08 February 2012
What is 'Living in Truth?'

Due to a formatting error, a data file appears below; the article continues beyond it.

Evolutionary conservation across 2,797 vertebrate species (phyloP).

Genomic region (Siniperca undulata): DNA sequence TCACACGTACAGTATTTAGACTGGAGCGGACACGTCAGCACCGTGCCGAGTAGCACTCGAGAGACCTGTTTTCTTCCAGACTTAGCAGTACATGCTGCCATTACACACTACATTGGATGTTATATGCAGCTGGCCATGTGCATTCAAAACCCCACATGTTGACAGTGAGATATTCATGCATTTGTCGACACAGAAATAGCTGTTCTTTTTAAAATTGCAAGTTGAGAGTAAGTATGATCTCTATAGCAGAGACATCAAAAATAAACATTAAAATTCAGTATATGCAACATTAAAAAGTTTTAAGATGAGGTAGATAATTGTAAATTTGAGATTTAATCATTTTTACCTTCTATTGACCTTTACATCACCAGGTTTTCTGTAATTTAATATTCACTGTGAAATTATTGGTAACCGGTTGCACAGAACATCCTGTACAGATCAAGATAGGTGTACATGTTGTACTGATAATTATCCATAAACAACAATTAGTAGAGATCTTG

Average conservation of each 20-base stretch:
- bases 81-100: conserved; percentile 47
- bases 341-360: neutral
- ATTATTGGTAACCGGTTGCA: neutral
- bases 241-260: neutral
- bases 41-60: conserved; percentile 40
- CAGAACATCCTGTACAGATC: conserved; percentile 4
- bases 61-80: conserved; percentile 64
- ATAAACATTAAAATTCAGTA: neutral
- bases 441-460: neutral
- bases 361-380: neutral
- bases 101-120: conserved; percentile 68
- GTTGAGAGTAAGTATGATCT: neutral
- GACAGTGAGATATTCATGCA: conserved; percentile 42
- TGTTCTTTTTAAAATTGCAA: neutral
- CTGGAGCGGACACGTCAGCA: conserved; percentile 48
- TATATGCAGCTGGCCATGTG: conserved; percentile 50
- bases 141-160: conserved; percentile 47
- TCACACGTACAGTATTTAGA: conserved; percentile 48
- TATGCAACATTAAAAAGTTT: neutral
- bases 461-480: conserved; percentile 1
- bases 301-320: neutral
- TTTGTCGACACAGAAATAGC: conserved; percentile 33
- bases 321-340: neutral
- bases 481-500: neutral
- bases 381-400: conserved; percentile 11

Paul Berman just published an interesting essay on Vaclav Havel in The New Republic, though you'll have to take my word for it since the article is available online to subscribers only. The late Czech author and politician is one of the great heroes of the Fall of the Soviet Empire and a role model for resistance to repressive regimes. Havel practiced what he called "living in truth," which meant, in Berman's terms, "simply to stop pretending to believe" in the lies that sustain a regime's legitimacy. He had an odd notion that rock music spoke a form of truth and defended it against censorship on the assumption, writes Berman, that "truth-speaking on any topic whatsoever was sooner or later going to lead to truth-speaking on political themes." I'm not sure about this -- it sounds like the so-far refuted rationalization that free markets must lead to free societies. More interesting and provocative than this was Havel's claim, as described by Berman, that "Truth-telling ... required a belief in something that seemed to you preferable to material things -- a more that was better than a car, therefore something for which you might willingly sacrifice your chance of getting a car." Havel and Berman's implication is that materialism reduces people to a sort of selfishness because it leaves them without any idea or ideal worth sacrificing for. Since Communists were reputedly the arch-materialists of history, "living in truth" in opposition to a Communist regime seemed to require affirming some transcendent value, though not necessarily a faith in God. As Berman emphasizes, "Your own personal dignity was something to consider. But you needed to be able to explain, at least to yourself, what was so great about your own dignity." This was important because dignity became more valuable than life itself, potentially at least, for any dissident against a Bolshevik regime. Havel was imprisoned frequently and sometimes denied medical care for refusing to kowtow; his "living in truth" had a price he was apparently prepared to pay, but it isn't clear from Berman's account whether Havel was conventionally religious. He sometimes spoke of inventing a new, syncretic religion as a necessity to compensate for the inescapable limitations of rationality, on an assumption that no one who claimed to be rational (i.e. Bolsheviks) really was. the idea implies that Havel thought belief in transcendence useful rather than believing in it "religiously" himself. What is it useful for? To facilitate sacrifice, apparently. Berman writes: "If you think there is something more, a Being or transcendental something-or-other that goes beyond your own material existence, your own life is bound to end up seeming, by way of comparison, humbler, therefore easier to put at risk." In Berman's account, Havel's "own continued place on earth was not his highest goal." The question for us is twofold. Can we formulate a concept of transcendence that isn't supernatural yet has the same motivating effect Havel apparently desired? Second, is materialism as hopelessly selfish and implicitly cowardly as Havel and Berman imply? From their own vantage, materialists exemplify "living in truth," but is it a truth that can set anyone free if it can't inspire people to risk their lives? I suspect that materialism here is being identified too closely with a certain complacency cultivated by "totalitarian" societies, and that materialism understood in a progressive context still has considerable motivational potential. After all, the one thing obviously greater than the individual man is humanity itself, while a commitment to the greatest good for the greatest number could oblige conscientious people to both risk and sacrifice for the proper cause. If you take Lenin and his awful legacy out of the equation, the real question may be whether Havel had any real cause for disagreement with materialists at all.